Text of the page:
TrophyCatch is a partnership between the FWC, anglers and fishing industry leaders, such as Bass Pro Shops, that rewards the catch, documentation and release of largemouth bass weighing 8 pounds or heavier in Florida. To be eligible for prizes, anglers are required to submit photos or videos showing the entire fish and its weight on a scale to TrophyCatch.com before releasing it back into the water. FWC biologists use TrophyCatch’s citizen-science data for bass research, to make informed decisions about the management of Florida’s bass fisheries and to promote the catch and release of trophy bass. For more information about the TrophyCatch program, email Laura Rambo at Laura.Rambo@MyFWC.com.

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MISSOULA, Mont.—A conservation-minded landowner donated 3,450 acres of critical elk, mule deer and whitetail deer winter range in western Montana to the Rocky Mountain Elk Foundation.

“We are grateful to John Greytak for this extremely generous and substantial donation,” said Kyle Weaver, RMEF president and CEO. “We commend John for recognizing the crucial wildlife values of this land while making the decision to permanently protect them. He’s been a RMEF member since 1999 and recently elevated his commitment to conservation by becoming a RMEF life member and joining RMEF’s Legacy Lands Program.”

Located just north of Interstate 90 in the Bearmouth area of Granite County, the property is about 45 miles east of RMEF headquarters in Missoula. It lies within a vast landscape of various public and protected land ownership and provides important connectivity of wildlife habitat.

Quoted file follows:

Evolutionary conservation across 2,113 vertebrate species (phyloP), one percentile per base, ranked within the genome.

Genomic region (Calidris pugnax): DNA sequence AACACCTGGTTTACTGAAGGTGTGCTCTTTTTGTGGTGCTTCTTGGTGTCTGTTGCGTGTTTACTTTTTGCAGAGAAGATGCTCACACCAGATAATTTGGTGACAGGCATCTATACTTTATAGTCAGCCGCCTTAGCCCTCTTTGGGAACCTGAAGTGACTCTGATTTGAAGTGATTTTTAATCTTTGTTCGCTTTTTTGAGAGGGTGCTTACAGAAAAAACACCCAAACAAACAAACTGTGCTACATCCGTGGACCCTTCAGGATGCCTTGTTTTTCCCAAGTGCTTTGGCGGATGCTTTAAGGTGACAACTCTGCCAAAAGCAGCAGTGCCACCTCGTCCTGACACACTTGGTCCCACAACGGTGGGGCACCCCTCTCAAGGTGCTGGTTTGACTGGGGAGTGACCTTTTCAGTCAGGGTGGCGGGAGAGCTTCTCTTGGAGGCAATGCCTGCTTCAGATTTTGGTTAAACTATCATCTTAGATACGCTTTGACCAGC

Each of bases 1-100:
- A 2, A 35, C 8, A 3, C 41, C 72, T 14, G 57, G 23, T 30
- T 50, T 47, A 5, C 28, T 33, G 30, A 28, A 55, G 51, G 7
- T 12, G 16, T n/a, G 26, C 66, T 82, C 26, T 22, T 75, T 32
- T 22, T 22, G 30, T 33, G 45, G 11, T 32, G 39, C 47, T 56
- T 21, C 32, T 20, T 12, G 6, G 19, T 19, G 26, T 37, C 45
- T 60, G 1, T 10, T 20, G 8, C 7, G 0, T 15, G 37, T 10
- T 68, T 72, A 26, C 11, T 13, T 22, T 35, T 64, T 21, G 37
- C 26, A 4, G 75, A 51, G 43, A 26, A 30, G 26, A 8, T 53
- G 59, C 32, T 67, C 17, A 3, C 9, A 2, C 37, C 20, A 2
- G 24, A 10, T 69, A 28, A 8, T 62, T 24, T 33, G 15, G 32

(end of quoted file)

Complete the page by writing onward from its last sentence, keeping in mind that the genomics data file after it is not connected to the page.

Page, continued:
“I know what the Rocky Mountain Elk Foundation does is like-minded to my passion. In fact, I’d say their passion kind of spawned my passion,” said Greytak. “It’s a win for me. It’s a win for RMEF. And in the long run it will be a win for the general public and the wildlife so I’m happy to have done it.”

The property continues to regenerate quality habitat as it recovers from a 2013 wildfire. Approximately four miles of perennial streams, including parts of three Clark Fork River tributaries, flow through the property providing quality water for elk, fish and other species ranging from moose and small mammals to songbirds and raptors. It is also well suited for public hunting opportunities.

RMEF is currently formulating a management and long-term ownership plan for the property but will make it accessible to the public for hunting and other recreational activities.

About the Rocky Mountain Elk Foundation:
Founded more than 35 years ago, fueled by hunters and a membership of nearly 235,000 strong, RMEF has conserved more than 7.9 million acres for elk and other wildlife. RMEF also works to open and improve public access, fund and advocate for science-based resource management, and ensure the future of America’s hunting heritage. Discover why “Hunting Is Conservation™” at rmef.org or 800-CALL ELK.